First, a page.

women, there is no pro-abortion culture to speak of.  There are no high-pressure TV
commercials, billboards or MTV videos extolling the pleasures of abortion.  It’s not a fad or rite of
passage among teenage girls.  (By contrast, having a baby out of wedlock is often just that.)  
Those who have the procedure are desperate to keep it a secret.  When abortion providers
advertise at all, the ads are highly restrained and low-key.  And those tempted to advise a
pregnant female acquaintance to get one usually hold their tongue, knowing that they’re walking
into an emotional minefield.  Anti-abortion culture, yes, pro-abortion culture, no.  Yet abortion is
not just being blamed for infanticide--the rate of which has not gone up, by the way--but on
violence in society in general.  This too is easy to refute:  Supporters of abortion rights tend to be
better-educated women--among the least violent members of society, while the most violent tend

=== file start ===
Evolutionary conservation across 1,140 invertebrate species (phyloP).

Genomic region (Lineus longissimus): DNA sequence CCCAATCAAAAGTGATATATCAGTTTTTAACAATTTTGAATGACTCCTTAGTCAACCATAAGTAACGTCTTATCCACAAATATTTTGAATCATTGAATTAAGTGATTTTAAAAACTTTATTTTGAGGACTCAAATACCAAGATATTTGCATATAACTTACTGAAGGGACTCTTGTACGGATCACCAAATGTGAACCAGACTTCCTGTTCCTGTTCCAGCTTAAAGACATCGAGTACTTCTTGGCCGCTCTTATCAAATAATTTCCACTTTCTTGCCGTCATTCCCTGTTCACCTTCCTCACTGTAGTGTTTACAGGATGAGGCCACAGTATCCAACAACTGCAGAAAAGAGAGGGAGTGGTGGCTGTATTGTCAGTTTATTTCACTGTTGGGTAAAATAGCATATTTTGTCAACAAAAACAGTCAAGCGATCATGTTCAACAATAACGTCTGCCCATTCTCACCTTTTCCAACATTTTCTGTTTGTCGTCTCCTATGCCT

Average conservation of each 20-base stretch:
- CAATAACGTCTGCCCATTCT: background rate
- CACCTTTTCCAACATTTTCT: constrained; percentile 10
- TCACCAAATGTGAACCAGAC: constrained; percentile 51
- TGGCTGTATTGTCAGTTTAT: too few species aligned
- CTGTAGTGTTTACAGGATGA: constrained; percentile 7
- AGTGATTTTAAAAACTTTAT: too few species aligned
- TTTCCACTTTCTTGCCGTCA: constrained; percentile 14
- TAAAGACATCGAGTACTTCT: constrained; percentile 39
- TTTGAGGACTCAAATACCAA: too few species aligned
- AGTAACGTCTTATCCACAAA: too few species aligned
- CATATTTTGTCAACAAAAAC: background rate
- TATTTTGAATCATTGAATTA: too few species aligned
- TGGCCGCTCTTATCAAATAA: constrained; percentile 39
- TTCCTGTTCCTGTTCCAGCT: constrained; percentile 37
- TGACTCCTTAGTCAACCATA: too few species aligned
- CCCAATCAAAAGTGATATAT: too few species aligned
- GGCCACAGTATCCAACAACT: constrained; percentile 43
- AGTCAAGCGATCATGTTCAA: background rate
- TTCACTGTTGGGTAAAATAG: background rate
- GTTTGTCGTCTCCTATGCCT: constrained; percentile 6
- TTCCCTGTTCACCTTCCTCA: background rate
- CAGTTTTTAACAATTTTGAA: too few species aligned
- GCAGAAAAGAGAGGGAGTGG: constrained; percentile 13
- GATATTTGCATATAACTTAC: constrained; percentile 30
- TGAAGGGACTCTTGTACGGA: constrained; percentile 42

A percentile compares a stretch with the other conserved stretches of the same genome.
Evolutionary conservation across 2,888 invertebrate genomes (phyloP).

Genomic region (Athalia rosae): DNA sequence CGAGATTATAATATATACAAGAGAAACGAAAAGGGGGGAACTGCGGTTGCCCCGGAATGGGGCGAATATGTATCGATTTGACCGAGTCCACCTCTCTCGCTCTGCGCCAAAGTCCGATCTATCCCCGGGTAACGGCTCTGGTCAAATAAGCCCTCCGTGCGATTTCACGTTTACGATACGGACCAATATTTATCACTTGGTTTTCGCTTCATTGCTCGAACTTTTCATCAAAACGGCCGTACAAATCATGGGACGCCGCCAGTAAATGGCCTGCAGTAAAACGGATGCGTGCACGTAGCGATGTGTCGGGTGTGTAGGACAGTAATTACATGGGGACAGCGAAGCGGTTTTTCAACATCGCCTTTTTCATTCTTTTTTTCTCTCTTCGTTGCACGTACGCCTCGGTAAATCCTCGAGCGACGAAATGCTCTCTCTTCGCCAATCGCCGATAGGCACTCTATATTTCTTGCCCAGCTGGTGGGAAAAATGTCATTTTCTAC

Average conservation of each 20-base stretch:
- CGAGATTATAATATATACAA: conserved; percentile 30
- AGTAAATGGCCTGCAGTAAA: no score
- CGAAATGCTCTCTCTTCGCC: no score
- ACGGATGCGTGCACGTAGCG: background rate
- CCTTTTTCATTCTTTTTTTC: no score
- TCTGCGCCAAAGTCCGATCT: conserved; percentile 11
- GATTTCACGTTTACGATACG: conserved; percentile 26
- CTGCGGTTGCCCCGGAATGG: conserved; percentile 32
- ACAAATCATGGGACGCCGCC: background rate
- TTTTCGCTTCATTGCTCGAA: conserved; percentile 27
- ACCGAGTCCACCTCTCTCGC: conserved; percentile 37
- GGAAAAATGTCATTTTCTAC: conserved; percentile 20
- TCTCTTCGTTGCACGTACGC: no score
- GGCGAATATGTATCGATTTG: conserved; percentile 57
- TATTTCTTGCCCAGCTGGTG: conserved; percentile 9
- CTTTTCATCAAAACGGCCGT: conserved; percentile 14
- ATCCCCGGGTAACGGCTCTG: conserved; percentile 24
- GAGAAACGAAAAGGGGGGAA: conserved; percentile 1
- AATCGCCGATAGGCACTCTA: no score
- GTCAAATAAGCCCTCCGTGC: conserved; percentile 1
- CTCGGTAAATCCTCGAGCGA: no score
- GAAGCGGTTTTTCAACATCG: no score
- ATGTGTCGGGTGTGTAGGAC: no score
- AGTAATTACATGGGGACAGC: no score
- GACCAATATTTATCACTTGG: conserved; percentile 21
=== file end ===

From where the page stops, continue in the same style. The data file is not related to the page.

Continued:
to be less well-educated young men and boys.  These fellows usually don’t give a rip about
abortion, and women who have had one usually don’t go on to join gangs or commit drive-by
shootings.  Indeed, those women most closely associated with violent young men are among
those most likely to have children out of wedlock.
As difficult as it is to argue that legalized abortion is having a broader impact on society, dire
warnings of the “slippery slope” persist.  This is funny, because I’ve always felt that “slippery
slope” is a phrase used to ridicule people with that mentality, i.e. the belief that a policy change
will inevitably lead to more and more extreme changes in the same direction.  In fact, policy
changes tend to provoke backlashes, and in the end moderating forces usually prevail.  Unlike
policy issues, the slippery slope model might better apply to behavioral issues such as violence,
drug abuse, or illicit sex.  These are behaviors which people have natural urges to indulge in,
have addictive aspects, considerable potential for escalation, and are often reinforced by peer
culture.  Abortion is resorted to under a very narrow set of circumstances, not something more